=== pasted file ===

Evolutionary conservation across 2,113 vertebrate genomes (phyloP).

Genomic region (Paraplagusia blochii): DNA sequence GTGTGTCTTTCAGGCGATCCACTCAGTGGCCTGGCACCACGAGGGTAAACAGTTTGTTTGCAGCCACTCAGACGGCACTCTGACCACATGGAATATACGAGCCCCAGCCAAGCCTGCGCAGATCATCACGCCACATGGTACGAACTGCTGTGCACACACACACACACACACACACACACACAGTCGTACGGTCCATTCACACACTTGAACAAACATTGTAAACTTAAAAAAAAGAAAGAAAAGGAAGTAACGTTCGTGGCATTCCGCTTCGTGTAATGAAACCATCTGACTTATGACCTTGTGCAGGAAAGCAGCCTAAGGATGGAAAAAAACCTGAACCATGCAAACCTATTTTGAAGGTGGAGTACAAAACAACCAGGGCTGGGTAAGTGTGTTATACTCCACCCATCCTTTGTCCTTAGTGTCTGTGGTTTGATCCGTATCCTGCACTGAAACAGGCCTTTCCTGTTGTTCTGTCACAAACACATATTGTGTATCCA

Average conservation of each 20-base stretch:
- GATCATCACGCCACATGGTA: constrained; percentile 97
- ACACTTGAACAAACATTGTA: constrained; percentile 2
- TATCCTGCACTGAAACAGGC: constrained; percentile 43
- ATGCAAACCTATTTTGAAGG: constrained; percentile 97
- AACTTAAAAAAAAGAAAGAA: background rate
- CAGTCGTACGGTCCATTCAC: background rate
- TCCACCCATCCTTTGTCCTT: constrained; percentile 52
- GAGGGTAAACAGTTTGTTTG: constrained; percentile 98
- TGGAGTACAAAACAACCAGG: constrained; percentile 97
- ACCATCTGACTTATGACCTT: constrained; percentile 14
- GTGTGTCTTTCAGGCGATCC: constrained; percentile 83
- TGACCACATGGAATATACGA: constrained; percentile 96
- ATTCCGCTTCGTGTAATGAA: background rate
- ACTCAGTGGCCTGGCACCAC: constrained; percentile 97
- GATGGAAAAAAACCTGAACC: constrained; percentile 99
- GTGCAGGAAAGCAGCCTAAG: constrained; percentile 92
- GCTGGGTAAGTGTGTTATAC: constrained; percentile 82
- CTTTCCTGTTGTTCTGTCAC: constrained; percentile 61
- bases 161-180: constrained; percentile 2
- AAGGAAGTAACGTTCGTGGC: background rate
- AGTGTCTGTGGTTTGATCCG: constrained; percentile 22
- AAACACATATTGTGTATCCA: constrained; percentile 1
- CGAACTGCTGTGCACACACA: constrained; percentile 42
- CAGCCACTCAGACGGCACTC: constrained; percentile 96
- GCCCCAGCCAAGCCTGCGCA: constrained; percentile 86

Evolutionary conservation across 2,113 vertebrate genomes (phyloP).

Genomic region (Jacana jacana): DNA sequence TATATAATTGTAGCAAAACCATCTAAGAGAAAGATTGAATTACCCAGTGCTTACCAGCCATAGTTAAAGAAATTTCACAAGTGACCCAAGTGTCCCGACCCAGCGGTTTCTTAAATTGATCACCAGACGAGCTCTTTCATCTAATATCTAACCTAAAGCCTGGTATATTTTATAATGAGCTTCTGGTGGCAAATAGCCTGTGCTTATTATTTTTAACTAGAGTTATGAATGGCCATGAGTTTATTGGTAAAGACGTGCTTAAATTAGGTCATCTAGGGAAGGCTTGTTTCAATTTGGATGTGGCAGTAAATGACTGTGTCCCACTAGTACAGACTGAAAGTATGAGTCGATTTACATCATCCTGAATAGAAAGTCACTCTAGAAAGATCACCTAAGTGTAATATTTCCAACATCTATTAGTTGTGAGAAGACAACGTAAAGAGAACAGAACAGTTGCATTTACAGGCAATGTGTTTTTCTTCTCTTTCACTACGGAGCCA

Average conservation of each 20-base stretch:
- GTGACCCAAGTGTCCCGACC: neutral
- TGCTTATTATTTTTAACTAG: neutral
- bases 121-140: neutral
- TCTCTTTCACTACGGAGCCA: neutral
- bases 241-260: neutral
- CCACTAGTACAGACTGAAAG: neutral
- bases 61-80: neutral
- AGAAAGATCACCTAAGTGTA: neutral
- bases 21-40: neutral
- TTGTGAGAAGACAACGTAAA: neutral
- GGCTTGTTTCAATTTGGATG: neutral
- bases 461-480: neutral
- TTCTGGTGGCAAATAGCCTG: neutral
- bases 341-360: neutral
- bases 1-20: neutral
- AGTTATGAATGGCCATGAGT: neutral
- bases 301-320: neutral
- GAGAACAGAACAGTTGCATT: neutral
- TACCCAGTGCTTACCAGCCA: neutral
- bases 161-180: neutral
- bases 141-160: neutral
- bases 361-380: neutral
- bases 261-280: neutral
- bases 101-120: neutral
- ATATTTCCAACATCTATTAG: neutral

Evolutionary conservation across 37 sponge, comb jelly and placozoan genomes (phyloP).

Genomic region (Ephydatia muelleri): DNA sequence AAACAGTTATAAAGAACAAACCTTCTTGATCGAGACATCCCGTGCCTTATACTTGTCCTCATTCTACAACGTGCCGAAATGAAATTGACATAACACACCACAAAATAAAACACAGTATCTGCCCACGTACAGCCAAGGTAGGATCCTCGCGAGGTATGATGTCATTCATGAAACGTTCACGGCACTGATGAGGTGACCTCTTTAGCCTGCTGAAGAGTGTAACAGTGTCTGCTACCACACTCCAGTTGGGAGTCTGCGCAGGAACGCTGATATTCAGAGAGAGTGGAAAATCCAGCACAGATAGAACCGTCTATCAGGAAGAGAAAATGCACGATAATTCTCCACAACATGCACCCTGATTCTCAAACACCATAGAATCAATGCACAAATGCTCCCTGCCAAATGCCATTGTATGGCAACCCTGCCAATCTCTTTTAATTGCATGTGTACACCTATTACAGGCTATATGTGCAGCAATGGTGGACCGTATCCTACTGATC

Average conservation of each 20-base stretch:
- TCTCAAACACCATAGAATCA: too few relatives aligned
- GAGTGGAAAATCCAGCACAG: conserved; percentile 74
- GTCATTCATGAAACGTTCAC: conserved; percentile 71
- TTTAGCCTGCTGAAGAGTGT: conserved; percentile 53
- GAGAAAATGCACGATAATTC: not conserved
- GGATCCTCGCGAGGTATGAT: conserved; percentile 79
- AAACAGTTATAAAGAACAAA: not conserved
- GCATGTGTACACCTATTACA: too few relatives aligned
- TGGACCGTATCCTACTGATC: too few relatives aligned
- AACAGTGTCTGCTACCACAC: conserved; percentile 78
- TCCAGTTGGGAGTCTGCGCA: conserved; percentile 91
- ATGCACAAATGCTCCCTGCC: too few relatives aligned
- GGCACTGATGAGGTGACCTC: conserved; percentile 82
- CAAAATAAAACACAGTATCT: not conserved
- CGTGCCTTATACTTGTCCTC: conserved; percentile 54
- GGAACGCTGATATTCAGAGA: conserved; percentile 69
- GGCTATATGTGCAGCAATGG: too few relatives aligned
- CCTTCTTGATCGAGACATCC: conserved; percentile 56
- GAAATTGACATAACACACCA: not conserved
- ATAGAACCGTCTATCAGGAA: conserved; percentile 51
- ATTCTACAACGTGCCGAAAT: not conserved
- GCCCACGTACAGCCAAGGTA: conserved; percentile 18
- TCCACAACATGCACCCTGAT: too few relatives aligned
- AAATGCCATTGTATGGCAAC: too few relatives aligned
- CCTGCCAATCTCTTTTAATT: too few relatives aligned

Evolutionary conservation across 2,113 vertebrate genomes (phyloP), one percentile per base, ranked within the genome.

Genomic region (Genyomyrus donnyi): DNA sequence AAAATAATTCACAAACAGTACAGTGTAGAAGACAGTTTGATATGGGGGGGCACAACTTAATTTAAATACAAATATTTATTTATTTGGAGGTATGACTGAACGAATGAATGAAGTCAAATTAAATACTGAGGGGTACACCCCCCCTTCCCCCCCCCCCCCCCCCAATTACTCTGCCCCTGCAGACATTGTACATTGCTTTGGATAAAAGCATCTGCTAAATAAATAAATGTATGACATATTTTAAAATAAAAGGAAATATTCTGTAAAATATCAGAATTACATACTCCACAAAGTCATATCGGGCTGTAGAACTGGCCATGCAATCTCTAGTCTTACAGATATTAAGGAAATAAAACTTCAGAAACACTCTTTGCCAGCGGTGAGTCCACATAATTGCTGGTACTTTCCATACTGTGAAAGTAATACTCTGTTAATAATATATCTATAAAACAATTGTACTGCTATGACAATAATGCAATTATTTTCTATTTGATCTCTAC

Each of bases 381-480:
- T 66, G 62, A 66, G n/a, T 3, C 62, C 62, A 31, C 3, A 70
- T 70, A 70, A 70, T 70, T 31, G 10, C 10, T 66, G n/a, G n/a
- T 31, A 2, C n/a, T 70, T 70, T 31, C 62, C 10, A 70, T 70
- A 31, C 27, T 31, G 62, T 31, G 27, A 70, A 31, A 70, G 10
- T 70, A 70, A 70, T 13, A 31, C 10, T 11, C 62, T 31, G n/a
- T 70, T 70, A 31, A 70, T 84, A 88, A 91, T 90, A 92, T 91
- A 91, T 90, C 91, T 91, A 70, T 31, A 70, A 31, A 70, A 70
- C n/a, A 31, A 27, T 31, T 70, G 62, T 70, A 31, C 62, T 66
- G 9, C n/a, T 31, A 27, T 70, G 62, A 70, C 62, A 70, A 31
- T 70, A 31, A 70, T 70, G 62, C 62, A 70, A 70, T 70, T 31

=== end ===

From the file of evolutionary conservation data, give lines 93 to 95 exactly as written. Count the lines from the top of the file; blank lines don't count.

- T 70, T 70, A 31, A 70, T 84, A 88, A 91, T 90, A 92, T 91
- A 91, T 90, C 91, T 91, A 70, T 31, A 70, A 31, A 70, A 70
- C n/a, A 31, A 27, T 31, T 70, G 62, T 70, A 31, C 62, T 66